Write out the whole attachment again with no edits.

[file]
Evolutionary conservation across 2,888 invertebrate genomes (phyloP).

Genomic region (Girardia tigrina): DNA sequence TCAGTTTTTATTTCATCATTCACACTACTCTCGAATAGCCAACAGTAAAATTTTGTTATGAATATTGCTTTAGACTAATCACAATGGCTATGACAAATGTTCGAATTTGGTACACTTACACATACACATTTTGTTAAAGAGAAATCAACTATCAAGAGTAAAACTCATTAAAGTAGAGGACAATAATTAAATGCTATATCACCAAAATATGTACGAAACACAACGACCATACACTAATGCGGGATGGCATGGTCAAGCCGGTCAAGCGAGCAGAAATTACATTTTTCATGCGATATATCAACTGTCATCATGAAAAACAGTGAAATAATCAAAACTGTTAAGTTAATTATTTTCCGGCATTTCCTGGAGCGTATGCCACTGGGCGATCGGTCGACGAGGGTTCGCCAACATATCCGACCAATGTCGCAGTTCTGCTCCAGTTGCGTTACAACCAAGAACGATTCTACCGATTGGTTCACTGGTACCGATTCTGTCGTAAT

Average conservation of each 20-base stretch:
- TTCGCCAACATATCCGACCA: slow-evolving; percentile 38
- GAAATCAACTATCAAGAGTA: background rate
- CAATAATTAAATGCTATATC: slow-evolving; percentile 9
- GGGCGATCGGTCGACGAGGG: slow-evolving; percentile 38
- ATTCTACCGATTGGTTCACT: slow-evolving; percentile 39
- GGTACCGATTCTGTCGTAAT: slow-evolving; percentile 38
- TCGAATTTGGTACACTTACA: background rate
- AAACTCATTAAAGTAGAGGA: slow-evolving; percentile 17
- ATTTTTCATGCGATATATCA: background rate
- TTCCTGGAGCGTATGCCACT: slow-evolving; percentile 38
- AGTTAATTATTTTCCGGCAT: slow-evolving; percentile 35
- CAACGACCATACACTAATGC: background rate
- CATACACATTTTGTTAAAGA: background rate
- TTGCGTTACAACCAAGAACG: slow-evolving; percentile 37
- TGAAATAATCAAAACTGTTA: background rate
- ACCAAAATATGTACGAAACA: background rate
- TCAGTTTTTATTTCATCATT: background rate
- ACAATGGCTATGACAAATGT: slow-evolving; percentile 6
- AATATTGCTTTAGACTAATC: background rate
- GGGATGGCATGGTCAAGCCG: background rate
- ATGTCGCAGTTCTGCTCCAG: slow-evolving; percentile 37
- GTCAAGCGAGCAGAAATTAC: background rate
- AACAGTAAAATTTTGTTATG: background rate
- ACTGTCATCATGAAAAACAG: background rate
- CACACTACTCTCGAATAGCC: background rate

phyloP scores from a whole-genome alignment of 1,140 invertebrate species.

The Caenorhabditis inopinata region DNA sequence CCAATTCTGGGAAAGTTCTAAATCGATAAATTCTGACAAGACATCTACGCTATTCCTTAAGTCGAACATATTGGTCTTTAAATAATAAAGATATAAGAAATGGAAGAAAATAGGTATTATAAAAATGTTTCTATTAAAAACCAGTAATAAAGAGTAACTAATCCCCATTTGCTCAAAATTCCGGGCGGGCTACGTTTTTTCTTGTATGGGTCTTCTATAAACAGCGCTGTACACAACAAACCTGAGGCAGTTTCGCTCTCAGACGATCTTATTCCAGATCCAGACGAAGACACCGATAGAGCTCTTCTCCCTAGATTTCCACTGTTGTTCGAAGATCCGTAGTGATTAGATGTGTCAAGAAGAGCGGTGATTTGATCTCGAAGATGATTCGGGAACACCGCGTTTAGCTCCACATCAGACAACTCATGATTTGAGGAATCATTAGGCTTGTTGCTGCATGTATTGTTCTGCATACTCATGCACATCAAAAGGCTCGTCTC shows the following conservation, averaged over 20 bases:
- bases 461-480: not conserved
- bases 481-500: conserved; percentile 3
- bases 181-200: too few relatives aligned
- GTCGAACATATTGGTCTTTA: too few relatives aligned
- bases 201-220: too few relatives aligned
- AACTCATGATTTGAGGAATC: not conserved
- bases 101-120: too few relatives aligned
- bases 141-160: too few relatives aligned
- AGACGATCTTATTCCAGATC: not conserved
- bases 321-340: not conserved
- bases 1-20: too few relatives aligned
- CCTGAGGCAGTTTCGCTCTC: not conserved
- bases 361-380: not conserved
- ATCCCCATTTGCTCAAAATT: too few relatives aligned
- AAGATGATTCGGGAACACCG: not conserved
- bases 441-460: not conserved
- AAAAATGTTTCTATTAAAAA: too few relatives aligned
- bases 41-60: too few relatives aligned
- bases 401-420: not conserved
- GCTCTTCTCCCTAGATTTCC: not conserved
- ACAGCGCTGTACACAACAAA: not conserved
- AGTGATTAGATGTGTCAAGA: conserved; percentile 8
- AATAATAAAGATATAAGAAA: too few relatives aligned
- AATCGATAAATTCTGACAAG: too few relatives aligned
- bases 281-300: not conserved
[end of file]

Evolutionary conservation across 2,888 invertebrate genomes (phyloP).

Genomic region (Girardia tigrina): DNA sequence TCAGTTTTTATTTCATCATTCACACTACTCTCGAATAGCCAACAGTAAAATTTTGTTATGAATATTGCTTTAGACTAATCACAATGGCTATGACAAATGTTCGAATTTGGTACACTTACACATACACATTTTGTTAAAGAGAAATCAACTATCAAGAGTAAAACTCATTAAAGTAGAGGACAATAATTAAATGCTATATCACCAAAATATGTACGAAACACAACGACCATACACTAATGCGGGATGGCATGGTCAAGCCGGTCAAGCGAGCAGAAATTACATTTTTCATGCGATATATCAACTGTCATCATGAAAAACAGTGAAATAATCAAAACTGTTAAGTTAATTATTTTCCGGCATTTCCTGGAGCGTATGCCACTGGGCGATCGGTCGACGAGGGTTCGCCAACATATCCGACCAATGTCGCAGTTCTGCTCCAGTTGCGTTACAACCAAGAACGATTCTACCGATTGGTTCACTGGTACCGATTCTGTCGTAAT

Average conservation of each 20-base stretch:
- TTCGCCAACATATCCGACCA: slow-evolving; percentile 38
- GAAATCAACTATCAAGAGTA: background rate
- CAATAATTAAATGCTATATC: slow-evolving; percentile 9
- GGGCGATCGGTCGACGAGGG: slow-evolving; percentile 38
- ATTCTACCGATTGGTTCACT: slow-evolving; percentile 39
- GGTACCGATTCTGTCGTAAT: slow-evolving; percentile 38
- TCGAATTTGGTACACTTACA: background rate
- AAACTCATTAAAGTAGAGGA: slow-evolving; percentile 17
- ATTTTTCATGCGATATATCA: background rate
- TTCCTGGAGCGTATGCCACT: slow-evolving; percentile 38
- AGTTAATTATTTTCCGGCAT: slow-evolving; percentile 35
- CAACGACCATACACTAATGC: background rate
- CATACACATTTTGTTAAAGA: background rate
- TTGCGTTACAACCAAGAACG: slow-evolving; percentile 37
- TGAAATAATCAAAACTGTTA: background rate
- ACCAAAATATGTACGAAACA: background rate
- TCAGTTTTTATTTCATCATT: background rate
- ACAATGGCTATGACAAATGT: slow-evolving; percentile 6
- AATATTGCTTTAGACTAATC: background rate
- GGGATGGCATGGTCAAGCCG: background rate
- ATGTCGCAGTTCTGCTCCAG: slow-evolving; percentile 37
- GTCAAGCGAGCAGAAATTAC: background rate
- AACAGTAAAATTTTGTTATG: background rate
- ACTGTCATCATGAAAAACAG: background rate
- CACACTACTCTCGAATAGCC: background rate

phyloP scores from a whole-genome alignment of 1,140 invertebrate species.

The Caenorhabditis inopinata region DNA sequence CCAATTCTGGGAAAGTTCTAAATCGATAAATTCTGACAAGACATCTACGCTATTCCTTAAGTCGAACATATTGGTCTTTAAATAATAAAGATATAAGAAATGGAAGAAAATAGGTATTATAAAAATGTTTCTATTAAAAACCAGTAATAAAGAGTAACTAATCCCCATTTGCTCAAAATTCCGGGCGGGCTACGTTTTTTCTTGTATGGGTCTTCTATAAACAGCGCTGTACACAACAAACCTGAGGCAGTTTCGCTCTCAGACGATCTTATTCCAGATCCAGACGAAGACACCGATAGAGCTCTTCTCCCTAGATTTCCACTGTTGTTCGAAGATCCGTAGTGATTAGATGTGTCAAGAAGAGCGGTGATTTGATCTCGAAGATGATTCGGGAACACCGCGTTTAGCTCCACATCAGACAACTCATGATTTGAGGAATCATTAGGCTTGTTGCTGCATGTATTGTTCTGCATACTCATGCACATCAAAAGGCTCGTCTC shows the following conservation, averaged over 20 bases:
- bases 461-480: not conserved
- bases 481-500: conserved; percentile 3
- bases 181-200: too few relatives aligned
- GTCGAACATATTGGTCTTTA: too few relatives aligned
- bases 201-220: too few relatives aligned
- AACTCATGATTTGAGGAATC: not conserved
- bases 101-120: too few relatives aligned
- bases 141-160: too few relatives aligned
- AGACGATCTTATTCCAGATC: not conserved
- bases 321-340: not conserved
- bases 1-20: too few relatives aligned
- CCTGAGGCAGTTTCGCTCTC: not conserved
- bases 361-380: not conserved
- ATCCCCATTTGCTCAAAATT: too few relatives aligned
- AAGATGATTCGGGAACACCG: not conserved
- bases 441-460: not conserved
- AAAAATGTTTCTATTAAAAA: too few relatives aligned
- bases 41-60: too few relatives aligned
- bases 401-420: not conserved
- GCTCTTCTCCCTAGATTTCC: not conserved
- ACAGCGCTGTACACAACAAA: not conserved
- AGTGATTAGATGTGTCAAGA: conserved; percentile 8
- AATAATAAAGATATAAGAAA: too few relatives aligned
- AATCGATAAATTCTGACAAG: too few relatives aligned
- bases 281-300: not conserved